Posts Tagged ‘Thornton Wilder’

Is Thornton Wilder’s “Our Town” America’s Shakespeare?

Monday, February 22nd, 2021

Bet I got your attention with that headline. But the argument is not mine, but rather made by Howard Sherman over at The Guardian here.

Here’s what he says:

“It may sound fulsome but I’m prepared to take a leap and suggest that Our Town is very likely on its way to being America’s first Shakespearean play. I’m not speaking of its language or scale, but rather the likelihood that it’s going to remain in the international repertoire for more than a hundred years – and beyond.”

He continues: “Our Town has lasted as one of the most produced US plays in the global modern repertoire. This is not for its statement on the American character or as a flag-waving paean to a simpler time, but because its true concerns transcend the specifics of turn-of-the-20th-century Grover’s Corners, where the play is set. That’s quite surprising for a play with a rather slim plot and no conventional conflict, which alternates between long narrated passages and select scenes of two families in small-town New Hampshire.”

I’ve always argued that the 1938 play has been consistently underrated. Too many low-budget high school productions, too many amateur performers. Thornton Wilder was a sophisticated man, at home in Shanghai and Rome. Gertrude Stein‘s The Making of Americans (1925) and Dante‘s Pugatorio inspired his writing of the play.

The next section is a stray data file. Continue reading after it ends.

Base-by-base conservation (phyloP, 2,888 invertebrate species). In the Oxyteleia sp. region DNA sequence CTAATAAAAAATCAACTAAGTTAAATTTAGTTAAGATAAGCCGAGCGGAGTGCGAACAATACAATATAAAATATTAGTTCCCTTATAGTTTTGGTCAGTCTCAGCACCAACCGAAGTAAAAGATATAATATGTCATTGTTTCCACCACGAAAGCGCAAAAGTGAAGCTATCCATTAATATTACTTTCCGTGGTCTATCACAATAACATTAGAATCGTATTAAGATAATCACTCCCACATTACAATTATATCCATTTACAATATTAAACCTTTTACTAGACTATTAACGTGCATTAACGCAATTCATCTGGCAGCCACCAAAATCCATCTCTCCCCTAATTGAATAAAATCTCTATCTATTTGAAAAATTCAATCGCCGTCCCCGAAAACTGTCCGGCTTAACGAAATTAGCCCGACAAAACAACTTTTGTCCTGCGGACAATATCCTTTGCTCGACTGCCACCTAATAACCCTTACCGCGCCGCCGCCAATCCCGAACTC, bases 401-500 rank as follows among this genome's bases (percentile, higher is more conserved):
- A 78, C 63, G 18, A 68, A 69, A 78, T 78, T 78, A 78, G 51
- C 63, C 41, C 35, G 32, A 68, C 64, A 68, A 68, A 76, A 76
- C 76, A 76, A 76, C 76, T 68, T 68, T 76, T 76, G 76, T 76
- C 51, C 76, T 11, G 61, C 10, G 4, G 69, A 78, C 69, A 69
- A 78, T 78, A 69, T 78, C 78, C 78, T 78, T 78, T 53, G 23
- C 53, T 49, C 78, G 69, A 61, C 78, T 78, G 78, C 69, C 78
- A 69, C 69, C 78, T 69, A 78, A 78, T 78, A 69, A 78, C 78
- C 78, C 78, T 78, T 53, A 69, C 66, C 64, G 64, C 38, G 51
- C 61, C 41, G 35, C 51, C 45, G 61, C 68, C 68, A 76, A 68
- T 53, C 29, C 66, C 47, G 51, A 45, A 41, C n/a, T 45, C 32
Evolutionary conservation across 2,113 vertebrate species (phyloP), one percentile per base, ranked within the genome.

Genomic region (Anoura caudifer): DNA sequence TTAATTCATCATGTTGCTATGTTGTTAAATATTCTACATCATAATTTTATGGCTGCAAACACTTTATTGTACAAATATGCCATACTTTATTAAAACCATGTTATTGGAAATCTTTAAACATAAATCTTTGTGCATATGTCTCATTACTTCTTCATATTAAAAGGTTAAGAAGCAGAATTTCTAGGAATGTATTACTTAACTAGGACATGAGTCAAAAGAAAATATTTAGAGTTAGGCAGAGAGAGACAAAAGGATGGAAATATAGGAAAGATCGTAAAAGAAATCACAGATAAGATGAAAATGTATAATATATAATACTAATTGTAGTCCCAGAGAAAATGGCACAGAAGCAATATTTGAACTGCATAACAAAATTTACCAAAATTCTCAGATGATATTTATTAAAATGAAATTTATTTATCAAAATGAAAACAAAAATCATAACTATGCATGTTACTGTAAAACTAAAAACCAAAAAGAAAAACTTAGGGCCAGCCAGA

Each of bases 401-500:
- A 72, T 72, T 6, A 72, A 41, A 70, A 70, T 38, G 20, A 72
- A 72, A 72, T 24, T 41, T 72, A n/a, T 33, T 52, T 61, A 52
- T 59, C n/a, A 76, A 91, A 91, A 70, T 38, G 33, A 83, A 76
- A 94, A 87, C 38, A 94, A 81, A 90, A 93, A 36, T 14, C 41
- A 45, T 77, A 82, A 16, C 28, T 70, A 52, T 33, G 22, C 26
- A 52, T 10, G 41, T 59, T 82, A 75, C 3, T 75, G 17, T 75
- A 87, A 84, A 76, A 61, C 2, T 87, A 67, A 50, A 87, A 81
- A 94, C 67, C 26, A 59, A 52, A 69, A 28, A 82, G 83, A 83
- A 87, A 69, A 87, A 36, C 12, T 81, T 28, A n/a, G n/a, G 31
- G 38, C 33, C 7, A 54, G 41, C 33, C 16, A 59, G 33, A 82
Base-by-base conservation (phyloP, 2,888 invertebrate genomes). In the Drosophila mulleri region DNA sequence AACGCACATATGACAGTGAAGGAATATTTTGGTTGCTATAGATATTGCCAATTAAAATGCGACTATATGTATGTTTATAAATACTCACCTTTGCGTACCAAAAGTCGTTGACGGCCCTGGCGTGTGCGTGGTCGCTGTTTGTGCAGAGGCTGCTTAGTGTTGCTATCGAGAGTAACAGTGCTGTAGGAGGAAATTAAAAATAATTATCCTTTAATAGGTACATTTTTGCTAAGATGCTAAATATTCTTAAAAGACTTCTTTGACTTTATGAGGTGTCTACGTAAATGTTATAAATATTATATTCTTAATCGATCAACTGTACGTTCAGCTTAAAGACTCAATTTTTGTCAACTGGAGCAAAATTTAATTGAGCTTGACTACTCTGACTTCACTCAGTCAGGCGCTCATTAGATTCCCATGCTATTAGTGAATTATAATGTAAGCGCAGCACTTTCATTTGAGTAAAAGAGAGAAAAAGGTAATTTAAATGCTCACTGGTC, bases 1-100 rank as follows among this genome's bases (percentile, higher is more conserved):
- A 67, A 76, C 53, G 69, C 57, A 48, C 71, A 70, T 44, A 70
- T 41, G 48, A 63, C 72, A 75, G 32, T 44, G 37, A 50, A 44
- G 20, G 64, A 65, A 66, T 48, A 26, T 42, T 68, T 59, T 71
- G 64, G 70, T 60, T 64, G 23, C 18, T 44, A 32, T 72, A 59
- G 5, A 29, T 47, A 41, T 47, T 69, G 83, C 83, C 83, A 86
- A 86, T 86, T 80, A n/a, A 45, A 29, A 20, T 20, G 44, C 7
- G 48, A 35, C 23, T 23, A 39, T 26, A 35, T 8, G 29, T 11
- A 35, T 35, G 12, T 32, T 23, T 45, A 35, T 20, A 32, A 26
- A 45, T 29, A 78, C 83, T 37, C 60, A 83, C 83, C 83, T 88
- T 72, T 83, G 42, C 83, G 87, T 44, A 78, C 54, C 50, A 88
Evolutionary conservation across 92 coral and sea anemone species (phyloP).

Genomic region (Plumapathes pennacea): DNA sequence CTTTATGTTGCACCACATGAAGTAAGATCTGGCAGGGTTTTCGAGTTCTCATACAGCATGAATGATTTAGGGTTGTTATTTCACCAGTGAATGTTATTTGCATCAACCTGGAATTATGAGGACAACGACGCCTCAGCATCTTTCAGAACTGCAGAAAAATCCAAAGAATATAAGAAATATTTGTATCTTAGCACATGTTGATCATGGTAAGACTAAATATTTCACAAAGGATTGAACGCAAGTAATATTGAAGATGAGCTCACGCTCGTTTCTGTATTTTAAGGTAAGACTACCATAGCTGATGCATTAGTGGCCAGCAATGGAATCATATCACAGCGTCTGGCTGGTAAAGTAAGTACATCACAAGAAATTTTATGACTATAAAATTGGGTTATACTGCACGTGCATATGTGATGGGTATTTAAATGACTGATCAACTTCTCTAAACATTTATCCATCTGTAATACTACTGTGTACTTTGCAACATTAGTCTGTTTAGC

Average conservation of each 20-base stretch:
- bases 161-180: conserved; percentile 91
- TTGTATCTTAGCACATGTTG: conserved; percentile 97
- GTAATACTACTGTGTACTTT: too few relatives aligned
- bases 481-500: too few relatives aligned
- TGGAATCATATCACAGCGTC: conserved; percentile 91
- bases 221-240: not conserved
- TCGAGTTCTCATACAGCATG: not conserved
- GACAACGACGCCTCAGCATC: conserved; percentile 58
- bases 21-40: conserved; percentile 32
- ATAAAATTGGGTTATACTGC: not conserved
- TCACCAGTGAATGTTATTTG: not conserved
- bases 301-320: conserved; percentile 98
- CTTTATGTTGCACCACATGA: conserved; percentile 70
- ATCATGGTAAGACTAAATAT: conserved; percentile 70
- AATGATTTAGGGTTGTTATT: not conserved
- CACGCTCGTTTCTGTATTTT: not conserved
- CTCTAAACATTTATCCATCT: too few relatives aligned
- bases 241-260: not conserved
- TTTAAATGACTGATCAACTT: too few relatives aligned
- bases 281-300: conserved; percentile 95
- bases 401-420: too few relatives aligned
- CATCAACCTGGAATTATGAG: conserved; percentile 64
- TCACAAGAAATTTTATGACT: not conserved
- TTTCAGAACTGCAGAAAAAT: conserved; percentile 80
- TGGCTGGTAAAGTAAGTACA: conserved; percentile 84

More radical than people remember.

An excerpt:

“That’s because the play is about mortality, about the brevity of human life and Wilder’s charge to the audience to appreciate what they have while they have it. It’s not about stoves and walls. For a play that many remember for its sweet romantic scene with two teenagers in Act II, or for the homespun charms that clung to it for so many years, this is a play that starts talking about death in its first few paragraphs, giving way in its third act to a scene of the aftermath of a tragedy from an atypical perspective.

“I spent 18 months conducting more than 100 interviews with theatre artists for a book about the play and it felt like I’d been running an Our Town focus group. Given the conventional wisdom that the play is old hat, I was surprised to find how many of the people I interviewed, in the US and the UK, either had already fallen for its message – or, in roughly equal number, had never previously seen or read the play, yet had formed definite and typically dismissive opinions about it. However, after working on a production, everyone seemed ready to proselytise others into the fold of Our Town.